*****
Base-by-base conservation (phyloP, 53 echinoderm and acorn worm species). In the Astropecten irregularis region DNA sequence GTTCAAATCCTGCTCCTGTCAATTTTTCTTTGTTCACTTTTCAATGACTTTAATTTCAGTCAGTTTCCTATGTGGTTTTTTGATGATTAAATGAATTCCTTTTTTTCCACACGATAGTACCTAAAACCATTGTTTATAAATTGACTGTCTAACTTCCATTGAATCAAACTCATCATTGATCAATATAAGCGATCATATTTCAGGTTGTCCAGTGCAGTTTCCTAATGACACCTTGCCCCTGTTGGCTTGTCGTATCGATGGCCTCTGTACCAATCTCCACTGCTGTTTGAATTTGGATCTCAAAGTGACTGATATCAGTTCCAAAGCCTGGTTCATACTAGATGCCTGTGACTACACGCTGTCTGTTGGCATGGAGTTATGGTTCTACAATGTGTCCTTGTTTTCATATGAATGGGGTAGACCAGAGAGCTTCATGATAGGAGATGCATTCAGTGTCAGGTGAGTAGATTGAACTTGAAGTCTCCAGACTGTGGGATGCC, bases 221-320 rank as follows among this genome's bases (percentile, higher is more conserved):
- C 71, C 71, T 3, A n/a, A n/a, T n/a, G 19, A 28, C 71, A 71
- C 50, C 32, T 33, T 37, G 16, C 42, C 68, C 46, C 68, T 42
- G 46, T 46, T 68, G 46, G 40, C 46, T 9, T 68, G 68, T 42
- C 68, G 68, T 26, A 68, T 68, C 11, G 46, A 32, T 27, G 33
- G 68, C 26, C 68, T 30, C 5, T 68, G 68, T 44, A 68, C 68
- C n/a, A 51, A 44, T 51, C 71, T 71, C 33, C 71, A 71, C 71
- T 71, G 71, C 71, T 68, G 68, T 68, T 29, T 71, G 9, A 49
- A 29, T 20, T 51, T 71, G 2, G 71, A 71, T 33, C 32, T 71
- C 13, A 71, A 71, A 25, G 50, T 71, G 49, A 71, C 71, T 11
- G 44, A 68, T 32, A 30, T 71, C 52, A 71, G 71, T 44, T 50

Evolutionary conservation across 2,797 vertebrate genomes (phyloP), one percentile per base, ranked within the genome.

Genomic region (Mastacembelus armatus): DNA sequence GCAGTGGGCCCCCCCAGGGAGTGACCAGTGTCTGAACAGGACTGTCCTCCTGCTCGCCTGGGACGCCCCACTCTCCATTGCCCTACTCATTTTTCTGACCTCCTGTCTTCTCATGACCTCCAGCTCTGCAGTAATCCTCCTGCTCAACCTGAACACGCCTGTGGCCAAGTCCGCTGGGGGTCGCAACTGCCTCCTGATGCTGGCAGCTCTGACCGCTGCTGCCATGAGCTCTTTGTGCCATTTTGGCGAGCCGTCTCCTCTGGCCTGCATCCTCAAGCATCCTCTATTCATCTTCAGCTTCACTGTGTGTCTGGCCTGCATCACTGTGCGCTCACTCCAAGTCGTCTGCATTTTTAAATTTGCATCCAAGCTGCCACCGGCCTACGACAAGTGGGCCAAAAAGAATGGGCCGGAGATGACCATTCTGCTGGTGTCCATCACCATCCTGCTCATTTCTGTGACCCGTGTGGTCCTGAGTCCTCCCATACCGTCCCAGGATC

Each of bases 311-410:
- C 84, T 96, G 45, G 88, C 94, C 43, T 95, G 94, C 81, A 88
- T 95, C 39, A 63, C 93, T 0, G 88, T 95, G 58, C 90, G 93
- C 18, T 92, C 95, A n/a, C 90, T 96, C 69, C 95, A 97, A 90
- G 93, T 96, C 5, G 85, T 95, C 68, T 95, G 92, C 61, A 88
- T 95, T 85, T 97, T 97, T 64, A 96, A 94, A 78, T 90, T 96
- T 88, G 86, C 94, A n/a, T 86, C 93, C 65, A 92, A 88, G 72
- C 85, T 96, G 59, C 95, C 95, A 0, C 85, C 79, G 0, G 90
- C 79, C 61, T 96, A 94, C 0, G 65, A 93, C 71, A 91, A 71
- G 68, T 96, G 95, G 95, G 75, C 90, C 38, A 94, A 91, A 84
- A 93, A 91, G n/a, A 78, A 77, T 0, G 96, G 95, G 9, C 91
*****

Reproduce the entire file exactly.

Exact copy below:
Base-by-base conservation (phyloP, 53 echinoderm and acorn worm species). In the Astropecten irregularis region DNA sequence GTTCAAATCCTGCTCCTGTCAATTTTTCTTTGTTCACTTTTCAATGACTTTAATTTCAGTCAGTTTCCTATGTGGTTTTTTGATGATTAAATGAATTCCTTTTTTTCCACACGATAGTACCTAAAACCATTGTTTATAAATTGACTGTCTAACTTCCATTGAATCAAACTCATCATTGATCAATATAAGCGATCATATTTCAGGTTGTCCAGTGCAGTTTCCTAATGACACCTTGCCCCTGTTGGCTTGTCGTATCGATGGCCTCTGTACCAATCTCCACTGCTGTTTGAATTTGGATCTCAAAGTGACTGATATCAGTTCCAAAGCCTGGTTCATACTAGATGCCTGTGACTACACGCTGTCTGTTGGCATGGAGTTATGGTTCTACAATGTGTCCTTGTTTTCATATGAATGGGGTAGACCAGAGAGCTTCATGATAGGAGATGCATTCAGTGTCAGGTGAGTAGATTGAACTTGAAGTCTCCAGACTGTGGGATGCC, bases 221-320 rank as follows among this genome's bases (percentile, higher is more conserved):
- C 71, C 71, T 3, A n/a, A n/a, T n/a, G 19, A 28, C 71, A 71
- C 50, C 32, T 33, T 37, G 16, C 42, C 68, C 46, C 68, T 42
- G 46, T 46, T 68, G 46, G 40, C 46, T 9, T 68, G 68, T 42
- C 68, G 68, T 26, A 68, T 68, C 11, G 46, A 32, T 27, G 33
- G 68, C 26, C 68, T 30, C 5, T 68, G 68, T 44, A 68, C 68
- C n/a, A 51, A 44, T 51, C 71, T 71, C 33, C 71, A 71, C 71
- T 71, G 71, C 71, T 68, G 68, T 68, T 29, T 71, G 9, A 49
- A 29, T 20, T 51, T 71, G 2, G 71, A 71, T 33, C 32, T 71
- C 13, A 71, A 71, A 25, G 50, T 71, G 49, A 71, C 71, T 11
- G 44, A 68, T 32, A 30, T 71, C 52, A 71, G 71, T 44, T 50

Evolutionary conservation across 2,797 vertebrate genomes (phyloP), one percentile per base, ranked within the genome.

Genomic region (Mastacembelus armatus): DNA sequence GCAGTGGGCCCCCCCAGGGAGTGACCAGTGTCTGAACAGGACTGTCCTCCTGCTCGCCTGGGACGCCCCACTCTCCATTGCCCTACTCATTTTTCTGACCTCCTGTCTTCTCATGACCTCCAGCTCTGCAGTAATCCTCCTGCTCAACCTGAACACGCCTGTGGCCAAGTCCGCTGGGGGTCGCAACTGCCTCCTGATGCTGGCAGCTCTGACCGCTGCTGCCATGAGCTCTTTGTGCCATTTTGGCGAGCCGTCTCCTCTGGCCTGCATCCTCAAGCATCCTCTATTCATCTTCAGCTTCACTGTGTGTCTGGCCTGCATCACTGTGCGCTCACTCCAAGTCGTCTGCATTTTTAAATTTGCATCCAAGCTGCCACCGGCCTACGACAAGTGGGCCAAAAAGAATGGGCCGGAGATGACCATTCTGCTGGTGTCCATCACCATCCTGCTCATTTCTGTGACCCGTGTGGTCCTGAGTCCTCCCATACCGTCCCAGGATC

Each of bases 311-410:
- C 84, T 96, G 45, G 88, C 94, C 43, T 95, G 94, C 81, A 88
- T 95, C 39, A 63, C 93, T 0, G 88, T 95, G 58, C 90, G 93
- C 18, T 92, C 95, A n/a, C 90, T 96, C 69, C 95, A 97, A 90
- G 93, T 96, C 5, G 85, T 95, C 68, T 95, G 92, C 61, A 88
- T 95, T 85, T 97, T 97, T 64, A 96, A 94, A 78, T 90, T 96
- T 88, G 86, C 94, A n/a, T 86, C 93, C 65, A 92, A 88, G 72
- C 85, T 96, G 59, C 95, C 95, A 0, C 85, C 79, G 0, G 90
- C 79, C 61, T 96, A 94, C 0, G 65, A 93, C 71, A 91, A 71
- G 68, T 96, G 95, G 95, G 75, C 90, C 38, A 94, A 91, A 84
- A 93, A 91, G n/a, A 78, A 77, T 0, G 96, G 95, G 9, C 91